Monday, October 4, 2010

Norwester Protection group protests

The Norwester Escarpment Protection group picketed in front of City Hall Monday night.  Around 20 people rallied before the start of council's weekly meeting.  The group is concerned about the information being provided by Dillon consulting.  Spokesperson Irene Bond says they wanted to see more information in the report and calls it a waste of money. Administration will bring more recommendations to council on Tuesday on their wind farm options.

Report provided, no decision made

City council will take just over a week to mull over a report provided by Dillon Consulting about the proposed wind farm.  Council is expected to make a decision on the wind farm at a special council meeting on Tuesday, October 12th, and ratify it at its last meeting before the municipal election.  Consultant Mario Buszynski says they only had just over a week to carry out their review on Horizon's viewshed analysis.  Dillon Consulting reviewed Horizon Wind's layouts and viewsheds and ensured that the information they provided was accurate.

Random acts of poetry week

It's Random Acts of Poetry week here in the City of Thunder Bay. The group stopped by city hall last night to tell them about this year's event. Songs, poetry, and other forms of art will be taking place across the city. You'll know a random act of poetry performance by the people in their orange construction jumpsuits. It's the sixth year for the event that is sponsored by the Definitely Superior Art Gallery.

Transit talks back on

The amalgamated transit union and the city are back at the bargaining table tomorrow. They'll meet at the Whitefox Inn at 10 on Tuesday. Union boss Charlie Brown says they're prepared to bargain all this week. Brown adds there won't be any strike action as long as talks continue to progress.

Terrace Bay Pulp is back!

It's a monumental day in Terrace Bay. The community's main employer is back in business. Terrace Bay Pulp is making pulp again putting 300 people back to work. It came after it's parent company, Buchanan Forest Products of Thunder Bay, managed to bring it out of creditor protection. The provincial government kicked in a 25 million dollar loan to help refinance the start up

Research ca$h for LU

Lakehead University officials are pumped about their latest research grants. These grants total over 700 thousand dollars. The money is being shared by various LU faculty members and graduate students. It is funded by your federal taxes through the Social Sciences and Humanities Research Council.

City compiles historical council info

More of Thunder Bay's history can be found on the Internet. This time it's on the City of Thunder Bay website. City Archivist Matt Szybalski  says it's a listing of past mayors and councils. He says the need was there.  He explains that a lot of people, especially students, were asking for the information and there wasn't any one place this basic information was easily available.  You can see the site by following this link

Vigil held to remember missing and murdered

The memories of missing or murder native women are being kept alive. The Ontario Native Women's Association held it's annual Spirit Vigil for those women. The Association's Lorene Rego  says the event helps to draw the spotlight on to a very critical issue.  The vigil took place at Patterson Park Monday afternoon.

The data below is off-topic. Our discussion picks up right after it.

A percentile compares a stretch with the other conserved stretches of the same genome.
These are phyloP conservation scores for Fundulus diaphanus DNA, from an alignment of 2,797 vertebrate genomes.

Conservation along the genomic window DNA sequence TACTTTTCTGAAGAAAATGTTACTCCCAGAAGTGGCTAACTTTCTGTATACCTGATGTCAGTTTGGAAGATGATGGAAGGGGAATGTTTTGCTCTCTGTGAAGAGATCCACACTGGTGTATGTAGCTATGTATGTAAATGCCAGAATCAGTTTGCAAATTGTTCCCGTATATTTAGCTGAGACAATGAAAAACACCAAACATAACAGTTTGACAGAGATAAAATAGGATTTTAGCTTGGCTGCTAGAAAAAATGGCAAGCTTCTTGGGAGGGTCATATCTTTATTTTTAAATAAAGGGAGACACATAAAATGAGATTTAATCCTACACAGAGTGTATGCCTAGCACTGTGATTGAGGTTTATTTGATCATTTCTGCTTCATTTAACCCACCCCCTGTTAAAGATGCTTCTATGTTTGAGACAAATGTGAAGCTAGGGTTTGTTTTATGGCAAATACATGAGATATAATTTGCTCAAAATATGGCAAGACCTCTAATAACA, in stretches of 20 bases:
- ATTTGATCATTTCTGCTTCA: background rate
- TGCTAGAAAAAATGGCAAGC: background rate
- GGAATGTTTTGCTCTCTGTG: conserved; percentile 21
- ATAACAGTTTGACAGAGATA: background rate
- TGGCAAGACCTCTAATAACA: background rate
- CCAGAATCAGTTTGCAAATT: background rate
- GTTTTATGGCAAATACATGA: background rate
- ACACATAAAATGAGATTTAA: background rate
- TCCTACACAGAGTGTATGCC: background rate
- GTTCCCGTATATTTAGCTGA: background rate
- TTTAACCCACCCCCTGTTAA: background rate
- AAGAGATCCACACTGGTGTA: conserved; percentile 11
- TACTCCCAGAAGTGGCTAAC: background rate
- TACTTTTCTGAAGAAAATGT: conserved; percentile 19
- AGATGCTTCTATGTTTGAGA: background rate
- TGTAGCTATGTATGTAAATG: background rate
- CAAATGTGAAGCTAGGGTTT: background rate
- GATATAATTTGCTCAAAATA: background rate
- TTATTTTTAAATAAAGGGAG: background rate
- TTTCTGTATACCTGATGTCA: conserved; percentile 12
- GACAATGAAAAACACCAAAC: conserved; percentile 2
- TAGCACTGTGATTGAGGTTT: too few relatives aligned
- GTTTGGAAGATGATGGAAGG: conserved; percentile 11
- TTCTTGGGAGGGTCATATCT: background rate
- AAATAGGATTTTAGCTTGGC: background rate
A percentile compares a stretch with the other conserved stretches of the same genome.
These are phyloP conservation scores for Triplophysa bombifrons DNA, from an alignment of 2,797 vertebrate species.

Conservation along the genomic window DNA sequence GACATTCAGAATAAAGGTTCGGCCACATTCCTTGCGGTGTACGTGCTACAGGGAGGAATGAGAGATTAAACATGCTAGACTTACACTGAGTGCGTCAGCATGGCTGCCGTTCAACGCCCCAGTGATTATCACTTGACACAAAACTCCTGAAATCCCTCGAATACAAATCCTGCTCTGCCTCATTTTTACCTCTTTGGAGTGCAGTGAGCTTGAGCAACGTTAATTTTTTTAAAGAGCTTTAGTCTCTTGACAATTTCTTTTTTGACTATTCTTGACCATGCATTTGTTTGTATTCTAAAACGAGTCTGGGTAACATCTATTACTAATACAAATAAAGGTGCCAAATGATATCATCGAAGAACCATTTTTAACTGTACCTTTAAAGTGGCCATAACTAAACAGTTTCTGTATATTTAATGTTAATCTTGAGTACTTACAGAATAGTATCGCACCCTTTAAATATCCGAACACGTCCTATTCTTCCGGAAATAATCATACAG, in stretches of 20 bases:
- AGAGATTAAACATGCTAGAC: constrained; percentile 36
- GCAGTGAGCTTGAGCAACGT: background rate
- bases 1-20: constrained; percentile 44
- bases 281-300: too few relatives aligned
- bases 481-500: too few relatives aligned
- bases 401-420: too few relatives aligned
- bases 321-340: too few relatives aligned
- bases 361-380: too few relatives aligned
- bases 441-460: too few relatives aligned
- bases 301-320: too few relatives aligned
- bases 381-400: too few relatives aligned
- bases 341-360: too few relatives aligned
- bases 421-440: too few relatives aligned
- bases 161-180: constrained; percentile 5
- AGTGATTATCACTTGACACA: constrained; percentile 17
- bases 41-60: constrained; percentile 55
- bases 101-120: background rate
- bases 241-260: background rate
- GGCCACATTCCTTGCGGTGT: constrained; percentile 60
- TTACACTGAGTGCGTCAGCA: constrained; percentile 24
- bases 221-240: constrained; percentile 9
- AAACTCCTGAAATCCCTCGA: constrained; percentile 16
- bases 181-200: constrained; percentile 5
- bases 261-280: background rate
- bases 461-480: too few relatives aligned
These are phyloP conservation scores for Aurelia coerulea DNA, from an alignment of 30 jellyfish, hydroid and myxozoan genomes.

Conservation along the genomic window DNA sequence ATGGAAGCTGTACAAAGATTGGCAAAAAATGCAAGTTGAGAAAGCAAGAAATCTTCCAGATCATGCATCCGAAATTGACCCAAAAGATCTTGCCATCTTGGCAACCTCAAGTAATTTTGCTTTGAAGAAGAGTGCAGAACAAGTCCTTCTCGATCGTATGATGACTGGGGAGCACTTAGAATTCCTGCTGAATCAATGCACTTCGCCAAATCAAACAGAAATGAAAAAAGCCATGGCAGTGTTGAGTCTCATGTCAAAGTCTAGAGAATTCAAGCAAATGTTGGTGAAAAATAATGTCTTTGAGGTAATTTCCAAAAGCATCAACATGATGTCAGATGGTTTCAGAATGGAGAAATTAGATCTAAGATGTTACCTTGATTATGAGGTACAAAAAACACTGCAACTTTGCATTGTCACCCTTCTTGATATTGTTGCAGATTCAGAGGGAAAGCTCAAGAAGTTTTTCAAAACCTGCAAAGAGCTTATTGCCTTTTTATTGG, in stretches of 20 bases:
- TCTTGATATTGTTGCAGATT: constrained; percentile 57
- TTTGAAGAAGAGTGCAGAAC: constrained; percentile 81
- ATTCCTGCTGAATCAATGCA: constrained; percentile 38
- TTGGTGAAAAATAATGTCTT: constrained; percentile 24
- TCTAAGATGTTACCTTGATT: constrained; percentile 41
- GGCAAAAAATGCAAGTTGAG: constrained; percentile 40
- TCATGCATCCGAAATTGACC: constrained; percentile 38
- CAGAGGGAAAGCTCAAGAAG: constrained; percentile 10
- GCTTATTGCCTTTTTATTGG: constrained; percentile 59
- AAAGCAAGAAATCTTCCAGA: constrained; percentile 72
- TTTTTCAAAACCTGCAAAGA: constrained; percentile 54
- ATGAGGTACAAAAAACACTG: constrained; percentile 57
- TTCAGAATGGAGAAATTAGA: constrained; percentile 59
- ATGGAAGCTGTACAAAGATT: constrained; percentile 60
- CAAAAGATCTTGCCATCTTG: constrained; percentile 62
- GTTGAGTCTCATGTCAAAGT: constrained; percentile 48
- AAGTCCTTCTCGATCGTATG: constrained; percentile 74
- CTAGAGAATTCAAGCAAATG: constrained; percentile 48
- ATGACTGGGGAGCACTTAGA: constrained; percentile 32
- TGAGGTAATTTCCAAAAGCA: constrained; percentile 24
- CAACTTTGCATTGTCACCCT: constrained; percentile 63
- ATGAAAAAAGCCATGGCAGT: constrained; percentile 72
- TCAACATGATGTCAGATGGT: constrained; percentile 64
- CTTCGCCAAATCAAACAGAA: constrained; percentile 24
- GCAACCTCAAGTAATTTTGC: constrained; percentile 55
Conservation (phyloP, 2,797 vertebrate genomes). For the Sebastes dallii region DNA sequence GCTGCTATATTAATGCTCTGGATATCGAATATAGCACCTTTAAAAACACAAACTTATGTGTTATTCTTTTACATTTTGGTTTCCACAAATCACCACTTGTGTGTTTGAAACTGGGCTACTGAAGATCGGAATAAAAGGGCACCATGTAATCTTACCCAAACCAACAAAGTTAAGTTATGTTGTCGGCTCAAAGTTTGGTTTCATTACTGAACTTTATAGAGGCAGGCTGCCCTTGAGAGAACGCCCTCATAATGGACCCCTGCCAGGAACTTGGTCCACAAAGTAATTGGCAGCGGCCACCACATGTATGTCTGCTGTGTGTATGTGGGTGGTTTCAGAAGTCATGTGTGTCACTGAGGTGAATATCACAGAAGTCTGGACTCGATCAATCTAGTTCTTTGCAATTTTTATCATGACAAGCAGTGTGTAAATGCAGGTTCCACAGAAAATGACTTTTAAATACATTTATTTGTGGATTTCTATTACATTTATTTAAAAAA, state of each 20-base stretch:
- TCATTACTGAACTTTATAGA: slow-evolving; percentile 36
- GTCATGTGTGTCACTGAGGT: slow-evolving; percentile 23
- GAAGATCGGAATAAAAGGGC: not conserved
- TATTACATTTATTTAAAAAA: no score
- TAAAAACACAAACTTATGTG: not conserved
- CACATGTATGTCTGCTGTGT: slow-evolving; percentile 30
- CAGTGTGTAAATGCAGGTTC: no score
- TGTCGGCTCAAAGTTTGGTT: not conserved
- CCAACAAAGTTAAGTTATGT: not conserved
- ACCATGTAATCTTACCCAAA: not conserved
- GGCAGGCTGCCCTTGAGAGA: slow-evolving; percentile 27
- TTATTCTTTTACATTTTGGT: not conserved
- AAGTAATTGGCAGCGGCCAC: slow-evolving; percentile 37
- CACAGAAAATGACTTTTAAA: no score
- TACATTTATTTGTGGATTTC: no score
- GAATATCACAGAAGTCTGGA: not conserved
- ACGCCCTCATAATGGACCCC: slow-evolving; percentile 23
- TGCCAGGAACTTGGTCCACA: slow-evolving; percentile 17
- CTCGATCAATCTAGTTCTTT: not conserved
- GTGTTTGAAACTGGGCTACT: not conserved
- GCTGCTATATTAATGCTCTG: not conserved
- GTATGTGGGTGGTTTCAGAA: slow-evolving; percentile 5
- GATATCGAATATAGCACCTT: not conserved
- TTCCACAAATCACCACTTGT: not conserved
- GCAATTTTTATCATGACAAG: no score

Health officials scramble to fix hospital gridlock

The behind the scenes work continues to ease the pressure on the Regional Health Sciences Centre.   An official at the Local Health Integration Network  says the organization is doing what it can to co-ordinate an end to the hospitals gridlock crisis. Susan Pilatzke says  says all groups are meeting constantly help find solutions.  That group involves, the LHIN, the Health Sciences Centre , St. Joseph's Care Group and the North West Community Care Access Centre.

Hearing Society has new home

The Canadian Hearing Society is operating out of it's new digs. The office is now located in the Victoriaville Mall.  The Society has operated in Thunder Bay for 35 years.

September a decent month for Port

Numbers at the Port saw a small jump in September but its still been a slower year in Thunder Bay.  The port saw over 541 thousand tonnes of good pass through the city last month up from 525 thousand tonnes in the same month last year.  Year to date numbers have declined however.  This year the port has seen 4.4 million tonnes pass through down over 300 thousand tonnes from last year.

Its a hot start to October

Don't put away your golf clubs just yet, its going to be beautiful this week. Environment Canada's Geoff Coulson says a high pressure system will be bringing in some nice weather this week, with temperatures pushing close to the 20 degree mark for most of the week. Coulson says the rest of October should be closer to seasonal temperatures and we could even see some snow before the end of this month.

NOSM and OPSEU reach tentative deal

The Northern Ontario School of medicine strike could be over.  NOSM and OPSEU have reached a tentative contract after another round of negotiations over the weekend.  Support staff have been on strike since August 16th.  The deal still has to be ratified by union members and the NOSM board of Directors.

Run for a Cure a huge success

The Run for the Cure for Breast Cancer Research was a complete success yesterday.  The annual event saw over 900 people take part and 133 thousand dollars was raised.  Organizers say it was an increase of almost 10 thousand dollars from last year.